I would honestly say it depends on which month you go, as well as your adventure levels individually. 

If you are going from October until January, I would say 3–4 days is plenty. You can take a northern lights tour, eat at some delicious places in Longyearbyen, etc.

Svalbard in the late afternoon in mid-February
Svalbard in the late afternoon in mid-February

If you are adventurous and are traveling from February until May, I would recommend spending 4 to 5 days.

You can take an all-day trip to East Svalbard by snowmobile (my favorite tour ever), an all-day boat tour to the Billefjord, a 5-hour trip to an ice cave, etc.

There are many snowmobile and dog-sledding options during this time and I think adding in an extra day or two is worth it because you will get tired.

Will you see a polar bear in Svalbard during the winter months? 

Probably not. They are around and do not hibernate (mother cubs may den for a while, though), but you will likely not be in an area where you will see a polar bear.

But your best chance is to join a snowmobile trip to eastern Spitsbergen. There are more on that side of the island than around Longyearbyen.

How do you get to Svalbard?

There are fewer flights during the winter months, but you can fly up from Oslo or Tromso. I have flown both routes, and it is an easy connection up that way.

Flying back to Tromso from Longyearbyen
Flying back to Tromso from Longyearbyen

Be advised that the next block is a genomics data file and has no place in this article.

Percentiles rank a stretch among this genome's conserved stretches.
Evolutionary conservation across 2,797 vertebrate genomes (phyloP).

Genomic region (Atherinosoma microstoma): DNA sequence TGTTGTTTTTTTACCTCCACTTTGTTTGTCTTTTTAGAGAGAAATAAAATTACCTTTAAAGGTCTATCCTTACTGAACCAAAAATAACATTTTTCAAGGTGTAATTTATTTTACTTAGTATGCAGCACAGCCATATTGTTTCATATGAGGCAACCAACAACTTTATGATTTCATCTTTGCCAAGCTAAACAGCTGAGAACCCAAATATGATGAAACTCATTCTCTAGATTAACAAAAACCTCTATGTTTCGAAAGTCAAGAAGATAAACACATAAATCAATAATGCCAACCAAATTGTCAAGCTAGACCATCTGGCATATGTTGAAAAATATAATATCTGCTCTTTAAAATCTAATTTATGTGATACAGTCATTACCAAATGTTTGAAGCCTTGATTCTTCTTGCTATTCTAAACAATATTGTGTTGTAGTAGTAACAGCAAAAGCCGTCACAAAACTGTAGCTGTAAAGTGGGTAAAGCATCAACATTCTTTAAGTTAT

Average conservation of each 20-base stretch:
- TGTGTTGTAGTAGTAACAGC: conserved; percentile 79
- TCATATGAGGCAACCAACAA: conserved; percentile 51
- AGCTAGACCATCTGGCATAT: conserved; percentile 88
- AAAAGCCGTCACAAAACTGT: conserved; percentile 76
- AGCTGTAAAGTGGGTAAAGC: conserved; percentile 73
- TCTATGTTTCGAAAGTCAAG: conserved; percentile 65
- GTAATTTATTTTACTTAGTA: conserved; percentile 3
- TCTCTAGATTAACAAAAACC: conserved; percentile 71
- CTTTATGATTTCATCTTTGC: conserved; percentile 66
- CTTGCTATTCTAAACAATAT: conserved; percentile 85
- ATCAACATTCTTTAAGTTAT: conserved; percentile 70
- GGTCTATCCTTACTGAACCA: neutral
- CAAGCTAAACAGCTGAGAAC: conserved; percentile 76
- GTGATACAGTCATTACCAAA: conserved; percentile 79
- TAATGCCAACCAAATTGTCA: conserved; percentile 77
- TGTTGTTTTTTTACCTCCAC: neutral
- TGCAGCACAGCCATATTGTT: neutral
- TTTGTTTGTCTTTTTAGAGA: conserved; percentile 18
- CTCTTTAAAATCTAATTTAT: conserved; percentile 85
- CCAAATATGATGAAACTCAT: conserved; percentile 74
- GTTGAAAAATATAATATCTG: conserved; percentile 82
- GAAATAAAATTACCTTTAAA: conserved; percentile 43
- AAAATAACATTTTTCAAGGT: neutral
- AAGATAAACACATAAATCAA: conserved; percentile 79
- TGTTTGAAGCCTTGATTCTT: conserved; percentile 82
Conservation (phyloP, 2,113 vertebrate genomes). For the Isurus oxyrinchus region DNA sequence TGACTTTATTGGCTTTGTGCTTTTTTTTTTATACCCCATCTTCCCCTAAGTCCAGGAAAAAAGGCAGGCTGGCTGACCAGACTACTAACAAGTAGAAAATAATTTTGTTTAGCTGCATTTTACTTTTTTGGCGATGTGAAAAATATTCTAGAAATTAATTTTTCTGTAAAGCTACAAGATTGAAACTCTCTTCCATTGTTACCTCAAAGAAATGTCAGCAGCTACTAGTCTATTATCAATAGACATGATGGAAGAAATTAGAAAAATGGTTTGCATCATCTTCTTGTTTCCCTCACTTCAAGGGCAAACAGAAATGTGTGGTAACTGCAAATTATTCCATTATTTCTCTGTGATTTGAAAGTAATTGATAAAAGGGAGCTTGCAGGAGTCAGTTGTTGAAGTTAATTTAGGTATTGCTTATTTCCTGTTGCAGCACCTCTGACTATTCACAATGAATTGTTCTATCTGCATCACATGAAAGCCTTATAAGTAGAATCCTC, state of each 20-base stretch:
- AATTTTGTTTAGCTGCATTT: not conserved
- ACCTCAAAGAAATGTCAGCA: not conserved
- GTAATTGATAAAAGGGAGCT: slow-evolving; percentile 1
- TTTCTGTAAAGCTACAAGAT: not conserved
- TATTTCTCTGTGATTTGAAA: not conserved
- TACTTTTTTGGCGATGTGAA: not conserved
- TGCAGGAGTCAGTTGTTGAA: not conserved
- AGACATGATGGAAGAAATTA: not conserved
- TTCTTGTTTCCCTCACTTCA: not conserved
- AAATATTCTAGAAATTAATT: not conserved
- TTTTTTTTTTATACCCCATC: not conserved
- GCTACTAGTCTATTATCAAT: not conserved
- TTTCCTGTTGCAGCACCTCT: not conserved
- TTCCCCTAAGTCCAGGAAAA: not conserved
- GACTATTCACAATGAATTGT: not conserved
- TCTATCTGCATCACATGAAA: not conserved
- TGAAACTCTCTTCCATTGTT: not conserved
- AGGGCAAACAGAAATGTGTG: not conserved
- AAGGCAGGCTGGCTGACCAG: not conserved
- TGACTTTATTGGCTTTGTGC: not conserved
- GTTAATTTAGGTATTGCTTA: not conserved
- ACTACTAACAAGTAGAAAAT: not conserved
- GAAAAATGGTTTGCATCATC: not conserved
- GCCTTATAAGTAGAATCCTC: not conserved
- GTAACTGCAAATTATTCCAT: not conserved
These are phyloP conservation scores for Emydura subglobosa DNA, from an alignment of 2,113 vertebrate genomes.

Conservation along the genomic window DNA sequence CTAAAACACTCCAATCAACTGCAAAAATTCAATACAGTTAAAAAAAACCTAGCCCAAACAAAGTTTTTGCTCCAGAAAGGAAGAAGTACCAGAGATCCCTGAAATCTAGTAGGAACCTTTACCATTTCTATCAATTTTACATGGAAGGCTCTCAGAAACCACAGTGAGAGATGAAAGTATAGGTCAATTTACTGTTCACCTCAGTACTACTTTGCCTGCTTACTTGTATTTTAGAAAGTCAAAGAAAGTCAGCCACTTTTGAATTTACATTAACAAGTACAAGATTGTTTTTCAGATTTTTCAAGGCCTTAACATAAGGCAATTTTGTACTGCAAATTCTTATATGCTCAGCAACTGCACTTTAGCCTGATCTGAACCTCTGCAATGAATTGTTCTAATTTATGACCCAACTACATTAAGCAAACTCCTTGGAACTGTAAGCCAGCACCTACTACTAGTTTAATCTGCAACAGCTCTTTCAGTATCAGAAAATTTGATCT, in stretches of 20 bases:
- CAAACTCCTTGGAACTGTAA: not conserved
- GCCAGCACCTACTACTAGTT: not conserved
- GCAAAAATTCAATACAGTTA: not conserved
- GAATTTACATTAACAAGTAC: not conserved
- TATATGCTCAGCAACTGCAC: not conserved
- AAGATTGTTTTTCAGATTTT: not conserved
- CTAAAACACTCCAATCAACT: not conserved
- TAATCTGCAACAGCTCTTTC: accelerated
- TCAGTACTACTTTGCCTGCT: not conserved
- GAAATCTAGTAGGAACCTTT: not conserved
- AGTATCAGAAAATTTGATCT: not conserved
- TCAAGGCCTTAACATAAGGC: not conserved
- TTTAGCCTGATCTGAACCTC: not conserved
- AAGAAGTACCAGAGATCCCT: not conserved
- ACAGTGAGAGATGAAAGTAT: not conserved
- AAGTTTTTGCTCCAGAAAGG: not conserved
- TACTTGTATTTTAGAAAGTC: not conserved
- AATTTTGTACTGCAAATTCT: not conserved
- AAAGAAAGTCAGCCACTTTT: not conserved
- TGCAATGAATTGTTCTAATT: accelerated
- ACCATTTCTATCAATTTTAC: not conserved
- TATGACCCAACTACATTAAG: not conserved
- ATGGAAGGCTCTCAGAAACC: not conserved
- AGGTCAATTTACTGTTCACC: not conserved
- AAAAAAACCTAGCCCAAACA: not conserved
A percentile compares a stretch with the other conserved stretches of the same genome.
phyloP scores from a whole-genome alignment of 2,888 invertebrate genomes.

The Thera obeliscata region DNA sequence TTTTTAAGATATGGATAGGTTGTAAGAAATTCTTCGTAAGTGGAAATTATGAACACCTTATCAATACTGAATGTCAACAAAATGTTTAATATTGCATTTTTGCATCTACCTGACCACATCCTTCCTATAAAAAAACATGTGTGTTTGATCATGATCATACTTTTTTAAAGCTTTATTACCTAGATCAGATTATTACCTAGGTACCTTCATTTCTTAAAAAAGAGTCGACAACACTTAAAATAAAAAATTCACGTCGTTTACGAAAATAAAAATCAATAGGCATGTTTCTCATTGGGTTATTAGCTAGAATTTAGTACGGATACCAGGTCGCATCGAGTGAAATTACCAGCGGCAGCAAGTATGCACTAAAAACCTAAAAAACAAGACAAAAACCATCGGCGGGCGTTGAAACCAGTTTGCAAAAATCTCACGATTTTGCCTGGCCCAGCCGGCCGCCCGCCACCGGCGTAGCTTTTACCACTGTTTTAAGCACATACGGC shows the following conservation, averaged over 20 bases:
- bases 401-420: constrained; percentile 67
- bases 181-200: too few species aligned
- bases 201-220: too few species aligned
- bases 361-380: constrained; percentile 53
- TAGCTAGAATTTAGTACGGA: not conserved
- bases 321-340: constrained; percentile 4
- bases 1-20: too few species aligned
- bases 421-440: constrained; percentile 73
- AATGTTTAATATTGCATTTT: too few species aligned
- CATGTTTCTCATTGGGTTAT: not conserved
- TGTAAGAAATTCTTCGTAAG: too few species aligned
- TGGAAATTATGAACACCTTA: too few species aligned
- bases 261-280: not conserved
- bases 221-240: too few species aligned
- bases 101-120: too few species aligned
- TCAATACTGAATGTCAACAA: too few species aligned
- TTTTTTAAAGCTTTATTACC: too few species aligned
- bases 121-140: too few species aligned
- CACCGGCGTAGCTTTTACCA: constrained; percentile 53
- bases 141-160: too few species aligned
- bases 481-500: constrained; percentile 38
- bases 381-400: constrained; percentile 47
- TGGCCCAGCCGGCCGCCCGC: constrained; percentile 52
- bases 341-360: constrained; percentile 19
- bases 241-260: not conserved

Do know that you will need to go through passport control in either Oslo or Tromso because Svalbard is not part of the Schengen zone.

So, if you hold a passport that requires a visa for Norway but not for Svalbard, you will still need to obtain a visa for Norway beforehand (perhaps just a transit visa).

Best Places to Stay in Svalbard

I have stayed at nearly every place in Longyearbyen except Mary-Ann’s Polarigg (I have been there two though) and one of the places in Nybyen.

Here are my top picks:

  • Funken Lodge: the most luxurious hotel in Longyearbyen. Slightly outside of the city center but a short walk in. All tours pick up from here, so you won’t need to venture into the city unless you want to explore.
  • Polfareren Hotel: located in the town center and has a nice restaurant inside. The rooms are nice, and the lobby has a cozy fireplace you can hang out at.
  • Basecamp Explorer: rustic cabin-style accommodation. Situated in the center, but the rooms may not be for everyone. A bit pricy, but unique accommodation, nonetheless.
  • Coal Miner’s Cabins: budget-friendly accommodation in Nybyen. It’s a bit of a walk from the city center, but worth it if you’re looking to save money.
  • Haugen’s Pensjonat: my favorite place to stay in Longyearbyen. It is located by Funken Lodge, so is not directly in the town center, but it is clean and affordable. Has mini-apartments and dorms.
Polfareren Hotel in Svalbard
Polfareren Hotel in Svalbard

If you want additional information, head over to my Svalbard accommodation guide!

Do you have any questions about visiting Svalbard in winter? Please let me know in the comments (or by sending me a message).

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Are you planning to visit Svalbard in winter this year and are looking for the best things to do, places to stay, tours and activities, and more? This guide contains all that, plus some Svalbard winter weather tips and information, as well as what to pack. Whether you're visiting Svalbard in February or in November, this guide contains everything you need to know (from someone who has been there 5 times!).